O’Sullivan, James. “Electronic Literature’s Contemporary Moment: Brezze and Campbell’s ‘All the Delicates Duplicates’.” Los Angeles Review of Books, 7 November 2017:
Almost a decade has passed since 3:AM Magazine founder Andrew Gallix, writing in the Guardian, proclaimed the imminent death of electronic literature, that is, literature with an inherently computational aesthetic. There was some merit to Gallix’s argument, his concern being that the form’s emphasis on multi-modality was such that the word would eventually get lost. In many instances — say, where play is accentuated — this has indeed been the case. But today, for every work of e-lit that is more game than literary game, there are those pieces where language remains essential. All the Delicate Duplicates, the latest brainchild of Mez Breeze and Andy Campbell, is a superlative example of the latter, and thus a serious rebuke of Gallix’s assertion.
Electronic literature can be a lot of things — literary games, hypertexts, interactive fiction, generative poetry, bots — but it is always more than the product of digitization; ebooks, which merely mimic print on a screen, typically don’t count. E-lit relies on computational affordances for creative expression, privileging language within a constellation of modalities. Still, resistance to its charms endures.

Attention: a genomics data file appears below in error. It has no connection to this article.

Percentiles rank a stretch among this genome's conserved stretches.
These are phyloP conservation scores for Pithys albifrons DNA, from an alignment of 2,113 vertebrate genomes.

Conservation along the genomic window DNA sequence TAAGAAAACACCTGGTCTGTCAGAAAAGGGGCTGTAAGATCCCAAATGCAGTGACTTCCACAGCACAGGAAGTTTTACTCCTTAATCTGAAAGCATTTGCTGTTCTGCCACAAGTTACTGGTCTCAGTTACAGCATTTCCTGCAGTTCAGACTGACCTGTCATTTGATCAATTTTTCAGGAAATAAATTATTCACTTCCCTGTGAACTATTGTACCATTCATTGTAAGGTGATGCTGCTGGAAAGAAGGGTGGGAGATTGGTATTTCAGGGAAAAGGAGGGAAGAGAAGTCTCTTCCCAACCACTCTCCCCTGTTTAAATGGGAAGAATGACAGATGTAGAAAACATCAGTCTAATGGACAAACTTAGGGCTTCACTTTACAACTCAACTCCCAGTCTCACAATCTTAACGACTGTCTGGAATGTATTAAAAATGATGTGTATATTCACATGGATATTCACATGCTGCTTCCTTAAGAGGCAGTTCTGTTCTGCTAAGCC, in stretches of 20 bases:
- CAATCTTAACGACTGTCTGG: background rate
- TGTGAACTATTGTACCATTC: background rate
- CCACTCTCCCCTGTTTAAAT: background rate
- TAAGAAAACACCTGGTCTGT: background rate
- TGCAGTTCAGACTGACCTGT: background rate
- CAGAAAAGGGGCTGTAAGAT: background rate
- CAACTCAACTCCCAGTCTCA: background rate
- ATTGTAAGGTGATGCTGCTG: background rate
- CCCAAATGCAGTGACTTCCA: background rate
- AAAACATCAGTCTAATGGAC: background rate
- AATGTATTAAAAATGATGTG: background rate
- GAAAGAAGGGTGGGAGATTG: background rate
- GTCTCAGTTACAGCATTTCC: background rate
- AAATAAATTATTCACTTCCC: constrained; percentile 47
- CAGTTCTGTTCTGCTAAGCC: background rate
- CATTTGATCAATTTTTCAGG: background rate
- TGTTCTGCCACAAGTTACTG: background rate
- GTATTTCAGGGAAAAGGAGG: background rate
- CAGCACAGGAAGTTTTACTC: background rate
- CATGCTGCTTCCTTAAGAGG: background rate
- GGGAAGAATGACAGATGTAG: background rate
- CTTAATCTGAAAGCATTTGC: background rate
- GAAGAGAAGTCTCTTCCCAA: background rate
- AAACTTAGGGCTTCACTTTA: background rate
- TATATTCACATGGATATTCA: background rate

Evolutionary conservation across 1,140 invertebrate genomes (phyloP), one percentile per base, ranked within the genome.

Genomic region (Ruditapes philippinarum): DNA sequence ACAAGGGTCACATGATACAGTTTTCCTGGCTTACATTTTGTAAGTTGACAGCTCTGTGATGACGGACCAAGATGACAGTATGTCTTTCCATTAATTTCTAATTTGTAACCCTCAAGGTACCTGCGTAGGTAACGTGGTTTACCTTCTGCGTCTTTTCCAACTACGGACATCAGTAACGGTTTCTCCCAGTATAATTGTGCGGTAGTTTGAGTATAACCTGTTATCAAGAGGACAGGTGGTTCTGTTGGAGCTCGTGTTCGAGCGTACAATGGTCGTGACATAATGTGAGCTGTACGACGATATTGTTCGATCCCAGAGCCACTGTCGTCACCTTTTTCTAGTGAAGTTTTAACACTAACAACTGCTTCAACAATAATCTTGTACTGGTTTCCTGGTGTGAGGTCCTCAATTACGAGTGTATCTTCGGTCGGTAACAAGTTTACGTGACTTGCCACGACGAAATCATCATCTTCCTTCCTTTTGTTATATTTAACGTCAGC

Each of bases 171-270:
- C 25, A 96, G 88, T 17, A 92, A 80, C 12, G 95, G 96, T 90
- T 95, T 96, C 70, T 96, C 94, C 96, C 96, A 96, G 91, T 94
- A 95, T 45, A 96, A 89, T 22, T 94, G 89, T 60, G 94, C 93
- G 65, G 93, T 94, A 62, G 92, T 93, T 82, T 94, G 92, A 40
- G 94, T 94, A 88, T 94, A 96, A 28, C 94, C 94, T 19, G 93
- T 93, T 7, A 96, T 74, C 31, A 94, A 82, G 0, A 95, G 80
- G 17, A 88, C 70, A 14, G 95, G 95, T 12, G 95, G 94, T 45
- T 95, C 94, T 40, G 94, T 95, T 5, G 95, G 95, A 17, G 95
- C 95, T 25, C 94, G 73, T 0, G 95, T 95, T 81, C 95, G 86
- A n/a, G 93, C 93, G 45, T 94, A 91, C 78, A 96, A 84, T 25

Responding to Gallix’s provocation in a piece published in the Electronic Book Review, Dene Grigar*, current president of the Electronic Literature Organization, points to those barriers that have marginalized e-lit in classrooms and popular culture, arguing that resistance to the form emanates from “deeply-held views of the proper relationship between humans and machines, of what constitutes the good, the beautiful and the true, and of the nature of art.” (…)
(…) But the achievements of Duplicates are not just contextual. If Breeze and Campbell are to be commended for any aspect of their ambition, it should be for their efforts to juxtapose the literary and the digital in a manner that genuinely advances the field and forcefully responds to naysayers such as Gallix that, no, electronic literature is not dead, it is everywhere, it is thriving, and it is literary. Ten years ago, the future of electronic literature was legitimately being questioned. Ten years from now, I expect that we will be reflecting on the present moment as that which saw the form truly begin to build on the work of its pathfinders — to borrow from Grigar and Moulthrop — and progress toward its potential, both as an aesthetic experience and as an act of expression capable of permeating the public consciousness. There is little doubt that such reflection will place much focus on the work of Mez Breeze and Andy Campbell, the pathfinders of their day.
[* She accused me at the time of misquoting her in my Guardian piece, which is absolutely not true. I quoted her verbatim, and — sensing that what she had written might be misconstrued by some of her colleagues — had even gone to the trouble to double-check that I had permission to quote anything from the email in which she had answered my questions.]